As announced in the German part of this blog, a weekend workshop on peer production and the peer economy took place during the last weekend (29-31 August) in the nice little town of Hiddinghausen in the German Ruhr Area. A detailed three-part report on the workshop, which was a fully self-organized event with about 30 participants, is available in German. The first part of the workshop was dedicated to my proposal of how to generalize the principles and practices of commons-based peer production into a full-fledged peer economy; in the second part we discussed ways of growing the range and versatility of peer production that are possible here and now. For this English-language documentation of the event, I’ll focus on this second part.

As a first initiative for facilitating the peer production of physical goods and services, I proposed to set up a „Universal Production Set“ (UPset): an integrated collection of free or open design. The goal of the UPset would be to provide designs, blueprints, and other production know-how for all areas of life, but with a a special focus on things that are essential for people to live a good life.

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Peer-Ökonomie in Hiddinghausen – Teil 2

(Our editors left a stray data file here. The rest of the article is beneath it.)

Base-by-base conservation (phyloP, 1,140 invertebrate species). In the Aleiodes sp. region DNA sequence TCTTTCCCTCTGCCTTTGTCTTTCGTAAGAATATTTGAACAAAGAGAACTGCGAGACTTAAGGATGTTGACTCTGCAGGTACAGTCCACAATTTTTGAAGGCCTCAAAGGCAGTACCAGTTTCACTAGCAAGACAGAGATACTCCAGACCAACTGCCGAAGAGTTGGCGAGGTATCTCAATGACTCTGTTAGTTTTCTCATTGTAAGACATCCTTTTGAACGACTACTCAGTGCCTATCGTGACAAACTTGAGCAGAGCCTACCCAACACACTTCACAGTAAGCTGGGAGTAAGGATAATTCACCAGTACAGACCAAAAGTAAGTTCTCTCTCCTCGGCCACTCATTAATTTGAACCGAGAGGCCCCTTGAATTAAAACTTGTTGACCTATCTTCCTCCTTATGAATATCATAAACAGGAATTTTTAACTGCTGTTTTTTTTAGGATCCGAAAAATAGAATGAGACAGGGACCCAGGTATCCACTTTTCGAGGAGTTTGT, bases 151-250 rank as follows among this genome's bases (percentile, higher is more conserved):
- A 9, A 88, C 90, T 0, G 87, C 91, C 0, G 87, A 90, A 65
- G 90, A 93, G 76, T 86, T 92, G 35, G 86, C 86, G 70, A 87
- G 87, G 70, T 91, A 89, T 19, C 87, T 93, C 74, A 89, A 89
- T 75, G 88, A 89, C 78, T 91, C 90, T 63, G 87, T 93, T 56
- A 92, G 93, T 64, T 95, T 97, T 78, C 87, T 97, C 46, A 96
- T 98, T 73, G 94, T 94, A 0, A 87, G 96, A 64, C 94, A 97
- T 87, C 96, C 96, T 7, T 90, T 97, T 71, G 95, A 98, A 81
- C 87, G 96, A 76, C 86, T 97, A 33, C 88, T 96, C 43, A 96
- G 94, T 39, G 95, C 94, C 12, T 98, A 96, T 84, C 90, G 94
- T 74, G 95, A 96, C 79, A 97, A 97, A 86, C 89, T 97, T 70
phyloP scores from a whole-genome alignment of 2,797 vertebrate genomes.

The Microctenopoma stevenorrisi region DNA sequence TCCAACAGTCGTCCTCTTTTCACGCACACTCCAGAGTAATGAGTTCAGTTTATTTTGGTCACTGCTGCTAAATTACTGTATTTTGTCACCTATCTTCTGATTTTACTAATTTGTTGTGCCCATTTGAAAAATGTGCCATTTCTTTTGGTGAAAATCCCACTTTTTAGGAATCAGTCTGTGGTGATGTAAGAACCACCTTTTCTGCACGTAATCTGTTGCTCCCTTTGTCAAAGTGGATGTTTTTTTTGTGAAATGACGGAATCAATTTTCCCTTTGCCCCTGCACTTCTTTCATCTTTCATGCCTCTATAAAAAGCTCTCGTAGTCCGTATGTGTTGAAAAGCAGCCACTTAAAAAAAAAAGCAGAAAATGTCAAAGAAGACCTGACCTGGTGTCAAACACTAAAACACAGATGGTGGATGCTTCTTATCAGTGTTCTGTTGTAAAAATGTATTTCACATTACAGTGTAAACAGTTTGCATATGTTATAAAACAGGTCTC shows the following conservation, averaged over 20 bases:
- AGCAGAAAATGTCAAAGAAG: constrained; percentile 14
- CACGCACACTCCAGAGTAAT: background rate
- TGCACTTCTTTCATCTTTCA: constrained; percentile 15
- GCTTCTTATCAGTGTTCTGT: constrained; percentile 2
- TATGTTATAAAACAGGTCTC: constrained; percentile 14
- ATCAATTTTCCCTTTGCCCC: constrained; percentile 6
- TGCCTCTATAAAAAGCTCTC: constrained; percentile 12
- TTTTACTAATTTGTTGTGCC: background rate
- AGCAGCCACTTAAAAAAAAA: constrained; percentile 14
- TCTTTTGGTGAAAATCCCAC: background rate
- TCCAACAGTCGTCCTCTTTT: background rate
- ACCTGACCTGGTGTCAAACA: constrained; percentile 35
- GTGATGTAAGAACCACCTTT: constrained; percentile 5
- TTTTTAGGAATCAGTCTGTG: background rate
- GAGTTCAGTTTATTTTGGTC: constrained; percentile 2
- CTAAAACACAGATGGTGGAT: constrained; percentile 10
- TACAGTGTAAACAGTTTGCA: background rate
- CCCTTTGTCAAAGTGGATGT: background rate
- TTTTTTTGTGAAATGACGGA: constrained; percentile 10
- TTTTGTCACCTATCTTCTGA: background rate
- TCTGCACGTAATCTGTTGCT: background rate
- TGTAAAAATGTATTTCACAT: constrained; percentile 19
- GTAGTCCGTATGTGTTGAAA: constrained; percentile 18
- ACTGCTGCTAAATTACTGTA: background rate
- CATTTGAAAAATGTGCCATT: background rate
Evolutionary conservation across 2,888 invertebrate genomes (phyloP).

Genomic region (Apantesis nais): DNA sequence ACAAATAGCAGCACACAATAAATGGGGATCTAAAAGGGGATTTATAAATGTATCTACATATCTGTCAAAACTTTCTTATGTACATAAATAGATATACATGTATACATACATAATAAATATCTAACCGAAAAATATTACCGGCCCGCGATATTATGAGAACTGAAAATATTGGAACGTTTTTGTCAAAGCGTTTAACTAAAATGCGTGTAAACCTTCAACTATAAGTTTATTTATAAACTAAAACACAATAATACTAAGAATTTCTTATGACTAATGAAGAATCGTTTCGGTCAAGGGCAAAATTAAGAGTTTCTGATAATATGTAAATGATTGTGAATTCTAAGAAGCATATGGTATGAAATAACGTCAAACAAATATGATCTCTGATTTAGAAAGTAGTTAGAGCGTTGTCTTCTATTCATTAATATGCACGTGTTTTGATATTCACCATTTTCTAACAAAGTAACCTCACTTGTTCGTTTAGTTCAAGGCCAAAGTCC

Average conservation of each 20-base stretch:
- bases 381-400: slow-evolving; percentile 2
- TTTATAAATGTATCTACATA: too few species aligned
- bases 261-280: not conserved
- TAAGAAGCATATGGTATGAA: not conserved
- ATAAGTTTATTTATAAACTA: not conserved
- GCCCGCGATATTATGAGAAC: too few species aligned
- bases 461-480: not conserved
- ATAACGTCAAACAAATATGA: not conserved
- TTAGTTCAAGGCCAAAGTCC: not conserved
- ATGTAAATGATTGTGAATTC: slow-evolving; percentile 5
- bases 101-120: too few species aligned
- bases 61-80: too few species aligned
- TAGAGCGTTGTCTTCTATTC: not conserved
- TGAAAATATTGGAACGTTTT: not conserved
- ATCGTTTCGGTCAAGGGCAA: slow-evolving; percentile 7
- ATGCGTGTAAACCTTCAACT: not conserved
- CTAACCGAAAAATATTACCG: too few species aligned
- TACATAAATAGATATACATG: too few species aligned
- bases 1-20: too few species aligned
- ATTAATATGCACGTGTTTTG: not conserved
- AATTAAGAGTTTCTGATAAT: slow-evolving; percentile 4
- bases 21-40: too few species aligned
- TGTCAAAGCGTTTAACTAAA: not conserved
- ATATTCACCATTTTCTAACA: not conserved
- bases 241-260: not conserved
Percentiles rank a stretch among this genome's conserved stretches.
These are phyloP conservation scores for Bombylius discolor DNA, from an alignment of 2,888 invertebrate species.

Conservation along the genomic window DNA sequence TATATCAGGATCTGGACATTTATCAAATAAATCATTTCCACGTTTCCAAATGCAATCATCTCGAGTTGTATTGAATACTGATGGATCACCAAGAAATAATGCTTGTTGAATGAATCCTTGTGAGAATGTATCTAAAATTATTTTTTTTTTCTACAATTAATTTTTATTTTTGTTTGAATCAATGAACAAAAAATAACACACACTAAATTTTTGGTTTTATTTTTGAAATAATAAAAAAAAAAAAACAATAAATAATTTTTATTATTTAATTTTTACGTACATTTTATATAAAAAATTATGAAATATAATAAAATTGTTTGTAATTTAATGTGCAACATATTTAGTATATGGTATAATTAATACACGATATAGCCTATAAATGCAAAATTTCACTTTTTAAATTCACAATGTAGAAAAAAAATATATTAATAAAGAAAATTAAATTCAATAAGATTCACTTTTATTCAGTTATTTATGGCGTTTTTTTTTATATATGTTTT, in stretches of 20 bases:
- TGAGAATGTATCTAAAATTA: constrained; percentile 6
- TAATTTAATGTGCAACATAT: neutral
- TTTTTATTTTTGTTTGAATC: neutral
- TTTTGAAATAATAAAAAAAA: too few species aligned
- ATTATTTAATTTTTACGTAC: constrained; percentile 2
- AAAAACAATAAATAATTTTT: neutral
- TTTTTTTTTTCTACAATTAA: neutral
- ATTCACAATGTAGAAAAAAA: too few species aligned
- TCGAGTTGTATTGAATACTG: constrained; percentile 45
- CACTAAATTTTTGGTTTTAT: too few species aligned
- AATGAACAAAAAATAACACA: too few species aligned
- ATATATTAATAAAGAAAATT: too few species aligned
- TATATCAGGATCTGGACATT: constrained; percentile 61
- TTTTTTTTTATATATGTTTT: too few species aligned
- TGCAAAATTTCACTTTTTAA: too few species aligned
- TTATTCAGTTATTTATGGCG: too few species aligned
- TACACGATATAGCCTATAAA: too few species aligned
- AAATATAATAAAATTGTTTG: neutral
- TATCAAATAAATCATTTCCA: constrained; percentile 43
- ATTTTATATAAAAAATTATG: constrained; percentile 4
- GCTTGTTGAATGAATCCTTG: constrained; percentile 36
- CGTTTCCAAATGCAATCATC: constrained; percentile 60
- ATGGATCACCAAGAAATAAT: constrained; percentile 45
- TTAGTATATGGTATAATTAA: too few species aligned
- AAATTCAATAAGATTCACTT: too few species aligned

Peer-Ökonomie-Wochenende in Hiddinghausen

Nach luxuriösem Frühstück ging es fast pünktlich los mit dem zweiten Teil der Einführung in das Konzept der Peer-Ökonomie von Christian (den ersten Teil gab’s gestern — hier die dazu passenden Folien). Kernfrage war, wie die gestern vorgestellten allgemeinen Prinzipien der Peer-Produktion auf die materielle Welt übertragen werden können und welche Probleme dabei auftreten — und wie eine Lösung aussehen kann.

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The Open Source World in 2020

Stefan Merten, founder of Oekonux project, is going to give a presentation at FrOSCon — the Free and Open Source Conference in Sankt Augustin, Germany, 23th – 24th of august. The presentation titled »The (Open Source) World in 2020 — A History Based Look into the Future« is already online. Stefan’s style is to cut down complex analysis to handy statements, where he draws his conclusions from.